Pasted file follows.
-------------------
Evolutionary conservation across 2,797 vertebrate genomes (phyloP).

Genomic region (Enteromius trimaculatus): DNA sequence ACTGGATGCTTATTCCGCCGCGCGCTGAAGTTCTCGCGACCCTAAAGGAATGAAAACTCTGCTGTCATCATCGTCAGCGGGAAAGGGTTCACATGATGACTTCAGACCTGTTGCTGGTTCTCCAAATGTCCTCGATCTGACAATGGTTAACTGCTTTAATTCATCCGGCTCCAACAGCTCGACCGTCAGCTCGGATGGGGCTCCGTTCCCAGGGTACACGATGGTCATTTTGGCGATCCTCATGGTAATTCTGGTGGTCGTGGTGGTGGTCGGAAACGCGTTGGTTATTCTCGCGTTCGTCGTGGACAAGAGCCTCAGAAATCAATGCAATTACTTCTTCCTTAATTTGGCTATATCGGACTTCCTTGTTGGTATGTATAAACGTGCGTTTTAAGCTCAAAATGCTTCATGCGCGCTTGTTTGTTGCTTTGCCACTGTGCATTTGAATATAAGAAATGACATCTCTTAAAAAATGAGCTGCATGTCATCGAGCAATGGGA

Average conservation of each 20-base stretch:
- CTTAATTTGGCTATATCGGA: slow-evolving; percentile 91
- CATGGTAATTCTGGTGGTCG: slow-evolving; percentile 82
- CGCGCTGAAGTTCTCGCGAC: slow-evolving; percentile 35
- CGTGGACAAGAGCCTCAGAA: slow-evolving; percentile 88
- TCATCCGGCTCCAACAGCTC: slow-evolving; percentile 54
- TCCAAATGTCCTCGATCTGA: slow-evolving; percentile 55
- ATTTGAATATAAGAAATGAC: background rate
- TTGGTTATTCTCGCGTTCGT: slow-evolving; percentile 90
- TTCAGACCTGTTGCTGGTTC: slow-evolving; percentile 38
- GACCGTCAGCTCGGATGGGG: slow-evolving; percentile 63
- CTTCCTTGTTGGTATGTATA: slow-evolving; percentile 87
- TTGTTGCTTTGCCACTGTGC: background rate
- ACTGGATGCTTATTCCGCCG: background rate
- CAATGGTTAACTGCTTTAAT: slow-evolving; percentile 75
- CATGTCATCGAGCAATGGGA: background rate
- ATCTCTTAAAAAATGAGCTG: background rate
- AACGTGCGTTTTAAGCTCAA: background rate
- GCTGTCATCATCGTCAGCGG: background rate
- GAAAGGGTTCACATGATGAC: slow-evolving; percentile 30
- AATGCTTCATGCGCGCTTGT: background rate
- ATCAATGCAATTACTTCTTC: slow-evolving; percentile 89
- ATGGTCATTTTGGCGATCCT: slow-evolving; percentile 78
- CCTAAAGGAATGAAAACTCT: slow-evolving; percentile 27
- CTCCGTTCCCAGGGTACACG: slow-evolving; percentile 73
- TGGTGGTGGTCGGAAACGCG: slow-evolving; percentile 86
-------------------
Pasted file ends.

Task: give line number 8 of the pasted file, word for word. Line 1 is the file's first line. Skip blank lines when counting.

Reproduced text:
- TCATCCGGCTCCAACAGCTC: slow-evolving; percentile 54